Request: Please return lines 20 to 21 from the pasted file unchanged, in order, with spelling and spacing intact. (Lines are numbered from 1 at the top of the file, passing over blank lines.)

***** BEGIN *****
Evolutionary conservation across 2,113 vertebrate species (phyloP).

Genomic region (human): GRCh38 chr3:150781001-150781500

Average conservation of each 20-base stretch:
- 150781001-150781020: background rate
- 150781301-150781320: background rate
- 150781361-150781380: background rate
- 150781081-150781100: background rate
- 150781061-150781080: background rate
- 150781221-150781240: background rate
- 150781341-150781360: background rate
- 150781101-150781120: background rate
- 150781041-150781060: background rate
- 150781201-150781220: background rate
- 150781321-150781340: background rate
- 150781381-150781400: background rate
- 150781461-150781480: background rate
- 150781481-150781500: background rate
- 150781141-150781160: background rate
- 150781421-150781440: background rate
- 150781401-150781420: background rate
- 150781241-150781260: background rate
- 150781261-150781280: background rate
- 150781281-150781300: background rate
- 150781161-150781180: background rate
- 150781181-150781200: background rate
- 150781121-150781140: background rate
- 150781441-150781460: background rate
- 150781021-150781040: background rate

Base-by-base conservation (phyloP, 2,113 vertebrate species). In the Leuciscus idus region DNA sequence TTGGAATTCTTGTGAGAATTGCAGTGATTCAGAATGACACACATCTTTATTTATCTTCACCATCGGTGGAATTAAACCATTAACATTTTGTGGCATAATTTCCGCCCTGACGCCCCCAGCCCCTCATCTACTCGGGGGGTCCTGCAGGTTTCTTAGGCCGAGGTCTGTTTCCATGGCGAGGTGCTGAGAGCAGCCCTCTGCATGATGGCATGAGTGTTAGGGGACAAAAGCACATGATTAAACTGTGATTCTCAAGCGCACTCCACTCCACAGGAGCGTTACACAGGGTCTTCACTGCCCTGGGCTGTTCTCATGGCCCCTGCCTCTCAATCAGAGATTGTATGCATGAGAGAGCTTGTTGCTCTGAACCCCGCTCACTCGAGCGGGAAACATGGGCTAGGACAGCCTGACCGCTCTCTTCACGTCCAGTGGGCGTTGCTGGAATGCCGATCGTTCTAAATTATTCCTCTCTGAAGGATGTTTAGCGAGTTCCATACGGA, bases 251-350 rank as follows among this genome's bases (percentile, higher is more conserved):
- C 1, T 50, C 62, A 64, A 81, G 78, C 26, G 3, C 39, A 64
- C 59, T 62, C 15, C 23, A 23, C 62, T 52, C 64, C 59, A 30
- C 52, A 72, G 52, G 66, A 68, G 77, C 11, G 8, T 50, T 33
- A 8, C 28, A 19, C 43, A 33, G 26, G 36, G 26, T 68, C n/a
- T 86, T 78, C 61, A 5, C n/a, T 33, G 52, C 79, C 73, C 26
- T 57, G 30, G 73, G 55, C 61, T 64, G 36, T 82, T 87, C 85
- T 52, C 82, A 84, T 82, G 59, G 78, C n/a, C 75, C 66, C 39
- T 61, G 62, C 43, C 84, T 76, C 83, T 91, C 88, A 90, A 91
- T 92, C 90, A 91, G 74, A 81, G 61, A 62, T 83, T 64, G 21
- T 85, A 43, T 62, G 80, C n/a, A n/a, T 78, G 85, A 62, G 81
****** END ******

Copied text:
- 150781401-150781420: background rate
- 150781241-150781260: background rate